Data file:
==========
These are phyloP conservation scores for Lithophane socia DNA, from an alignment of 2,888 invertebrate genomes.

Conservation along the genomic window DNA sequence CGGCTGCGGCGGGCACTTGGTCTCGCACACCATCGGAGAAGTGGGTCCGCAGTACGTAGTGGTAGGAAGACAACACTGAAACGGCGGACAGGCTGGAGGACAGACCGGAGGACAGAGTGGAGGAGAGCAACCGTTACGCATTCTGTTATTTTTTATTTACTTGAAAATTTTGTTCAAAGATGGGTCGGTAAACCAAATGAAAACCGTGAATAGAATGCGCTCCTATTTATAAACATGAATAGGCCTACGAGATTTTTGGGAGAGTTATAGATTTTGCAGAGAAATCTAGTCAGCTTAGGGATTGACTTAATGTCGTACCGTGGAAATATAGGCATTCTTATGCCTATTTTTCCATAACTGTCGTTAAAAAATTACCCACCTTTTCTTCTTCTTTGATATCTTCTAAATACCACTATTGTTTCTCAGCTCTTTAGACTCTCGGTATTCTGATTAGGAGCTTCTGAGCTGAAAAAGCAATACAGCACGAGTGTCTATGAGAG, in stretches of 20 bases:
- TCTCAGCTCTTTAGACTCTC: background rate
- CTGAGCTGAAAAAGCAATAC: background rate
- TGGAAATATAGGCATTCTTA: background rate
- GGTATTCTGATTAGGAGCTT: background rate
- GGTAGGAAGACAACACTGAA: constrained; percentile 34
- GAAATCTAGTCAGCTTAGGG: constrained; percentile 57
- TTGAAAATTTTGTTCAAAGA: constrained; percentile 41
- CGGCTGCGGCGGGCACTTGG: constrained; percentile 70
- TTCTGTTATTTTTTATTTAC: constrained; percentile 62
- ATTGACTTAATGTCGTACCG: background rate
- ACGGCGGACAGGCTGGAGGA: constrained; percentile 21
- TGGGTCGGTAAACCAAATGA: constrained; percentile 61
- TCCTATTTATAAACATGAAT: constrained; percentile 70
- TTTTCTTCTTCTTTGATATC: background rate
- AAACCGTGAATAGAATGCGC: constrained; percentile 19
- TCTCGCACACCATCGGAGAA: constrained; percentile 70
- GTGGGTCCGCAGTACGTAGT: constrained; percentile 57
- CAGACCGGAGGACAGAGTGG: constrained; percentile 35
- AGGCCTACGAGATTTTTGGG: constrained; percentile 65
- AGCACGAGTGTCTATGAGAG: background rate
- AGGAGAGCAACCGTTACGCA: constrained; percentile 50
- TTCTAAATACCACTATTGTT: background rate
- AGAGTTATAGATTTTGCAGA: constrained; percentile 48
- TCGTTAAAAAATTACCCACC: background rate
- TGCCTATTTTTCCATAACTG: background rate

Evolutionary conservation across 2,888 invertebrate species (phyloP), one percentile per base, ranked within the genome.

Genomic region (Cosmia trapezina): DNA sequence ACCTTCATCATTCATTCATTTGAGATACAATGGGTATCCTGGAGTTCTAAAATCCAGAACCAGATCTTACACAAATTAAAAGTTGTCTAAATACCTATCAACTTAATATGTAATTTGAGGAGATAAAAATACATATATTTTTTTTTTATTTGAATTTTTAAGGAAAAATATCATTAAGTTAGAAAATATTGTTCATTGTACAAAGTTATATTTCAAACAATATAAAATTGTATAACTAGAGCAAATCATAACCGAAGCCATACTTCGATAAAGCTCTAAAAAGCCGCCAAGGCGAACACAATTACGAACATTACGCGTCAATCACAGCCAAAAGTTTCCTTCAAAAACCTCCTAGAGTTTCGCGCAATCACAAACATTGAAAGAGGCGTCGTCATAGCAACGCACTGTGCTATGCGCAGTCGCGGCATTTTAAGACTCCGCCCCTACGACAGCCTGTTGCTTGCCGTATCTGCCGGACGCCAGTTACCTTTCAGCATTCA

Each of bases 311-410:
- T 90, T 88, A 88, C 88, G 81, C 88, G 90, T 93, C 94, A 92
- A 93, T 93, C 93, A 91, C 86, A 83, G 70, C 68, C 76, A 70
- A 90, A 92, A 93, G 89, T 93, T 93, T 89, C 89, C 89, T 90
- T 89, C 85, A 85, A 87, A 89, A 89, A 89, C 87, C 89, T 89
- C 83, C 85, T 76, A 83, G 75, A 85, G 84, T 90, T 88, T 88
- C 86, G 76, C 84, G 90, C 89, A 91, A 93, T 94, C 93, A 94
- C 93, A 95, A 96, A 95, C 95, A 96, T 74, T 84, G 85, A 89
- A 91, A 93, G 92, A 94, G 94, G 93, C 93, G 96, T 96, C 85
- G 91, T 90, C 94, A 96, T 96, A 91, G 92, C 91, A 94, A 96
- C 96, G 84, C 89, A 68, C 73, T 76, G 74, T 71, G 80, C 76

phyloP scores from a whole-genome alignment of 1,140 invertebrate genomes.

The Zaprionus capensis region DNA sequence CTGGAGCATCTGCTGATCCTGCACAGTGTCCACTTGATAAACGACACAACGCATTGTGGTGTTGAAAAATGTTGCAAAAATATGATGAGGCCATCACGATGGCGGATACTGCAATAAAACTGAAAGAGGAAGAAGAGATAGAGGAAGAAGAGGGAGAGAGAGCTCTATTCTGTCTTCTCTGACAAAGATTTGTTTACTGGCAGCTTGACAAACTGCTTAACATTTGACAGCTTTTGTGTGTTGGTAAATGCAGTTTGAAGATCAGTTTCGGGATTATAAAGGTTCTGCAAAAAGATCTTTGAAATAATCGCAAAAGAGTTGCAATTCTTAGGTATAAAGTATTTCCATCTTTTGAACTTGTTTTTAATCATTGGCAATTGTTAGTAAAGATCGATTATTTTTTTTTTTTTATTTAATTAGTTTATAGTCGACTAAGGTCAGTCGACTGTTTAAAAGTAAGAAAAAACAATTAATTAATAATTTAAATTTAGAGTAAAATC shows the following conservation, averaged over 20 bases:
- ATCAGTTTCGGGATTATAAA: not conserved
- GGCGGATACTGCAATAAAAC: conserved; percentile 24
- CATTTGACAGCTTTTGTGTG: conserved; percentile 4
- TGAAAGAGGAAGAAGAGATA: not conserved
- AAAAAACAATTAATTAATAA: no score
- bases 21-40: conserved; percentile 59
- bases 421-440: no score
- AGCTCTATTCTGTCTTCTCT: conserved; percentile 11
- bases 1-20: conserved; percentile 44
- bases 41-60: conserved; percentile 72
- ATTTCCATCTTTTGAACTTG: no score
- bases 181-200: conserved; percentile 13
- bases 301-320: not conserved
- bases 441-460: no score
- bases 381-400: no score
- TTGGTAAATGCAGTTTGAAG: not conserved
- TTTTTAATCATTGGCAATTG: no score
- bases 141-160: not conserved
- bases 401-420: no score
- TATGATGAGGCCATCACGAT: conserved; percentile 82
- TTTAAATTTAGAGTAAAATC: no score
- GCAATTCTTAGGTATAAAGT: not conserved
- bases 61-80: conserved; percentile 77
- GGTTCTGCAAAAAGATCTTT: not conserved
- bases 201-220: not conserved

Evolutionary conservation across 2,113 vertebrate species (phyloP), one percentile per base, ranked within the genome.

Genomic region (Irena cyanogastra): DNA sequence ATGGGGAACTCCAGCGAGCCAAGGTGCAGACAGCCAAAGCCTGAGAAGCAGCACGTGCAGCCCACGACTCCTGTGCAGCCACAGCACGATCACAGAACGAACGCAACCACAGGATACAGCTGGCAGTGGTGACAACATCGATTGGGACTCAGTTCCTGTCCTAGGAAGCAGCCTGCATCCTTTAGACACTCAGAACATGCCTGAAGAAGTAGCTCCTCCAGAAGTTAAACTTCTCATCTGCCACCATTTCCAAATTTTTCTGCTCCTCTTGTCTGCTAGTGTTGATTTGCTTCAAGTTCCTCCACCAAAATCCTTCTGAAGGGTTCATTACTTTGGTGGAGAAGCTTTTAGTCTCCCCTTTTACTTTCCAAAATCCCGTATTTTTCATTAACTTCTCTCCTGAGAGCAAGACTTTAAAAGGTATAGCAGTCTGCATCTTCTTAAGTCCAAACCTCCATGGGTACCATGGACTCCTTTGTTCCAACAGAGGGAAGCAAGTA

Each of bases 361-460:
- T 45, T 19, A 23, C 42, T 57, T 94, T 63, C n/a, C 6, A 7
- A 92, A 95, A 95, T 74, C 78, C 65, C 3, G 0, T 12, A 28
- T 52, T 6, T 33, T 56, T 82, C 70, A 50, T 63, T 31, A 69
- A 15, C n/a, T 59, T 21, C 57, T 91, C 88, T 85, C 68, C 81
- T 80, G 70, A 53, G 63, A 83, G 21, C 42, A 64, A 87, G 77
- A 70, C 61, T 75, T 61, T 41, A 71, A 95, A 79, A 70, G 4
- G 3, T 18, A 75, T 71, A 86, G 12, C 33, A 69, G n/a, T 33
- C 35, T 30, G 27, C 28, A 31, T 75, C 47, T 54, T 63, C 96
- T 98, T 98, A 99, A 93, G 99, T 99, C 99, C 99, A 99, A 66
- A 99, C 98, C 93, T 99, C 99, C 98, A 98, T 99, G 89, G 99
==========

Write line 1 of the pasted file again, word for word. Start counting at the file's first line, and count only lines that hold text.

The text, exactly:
These are phyloP conservation scores for Lithophane socia DNA, from an alignment of 2,888 invertebrate genomes.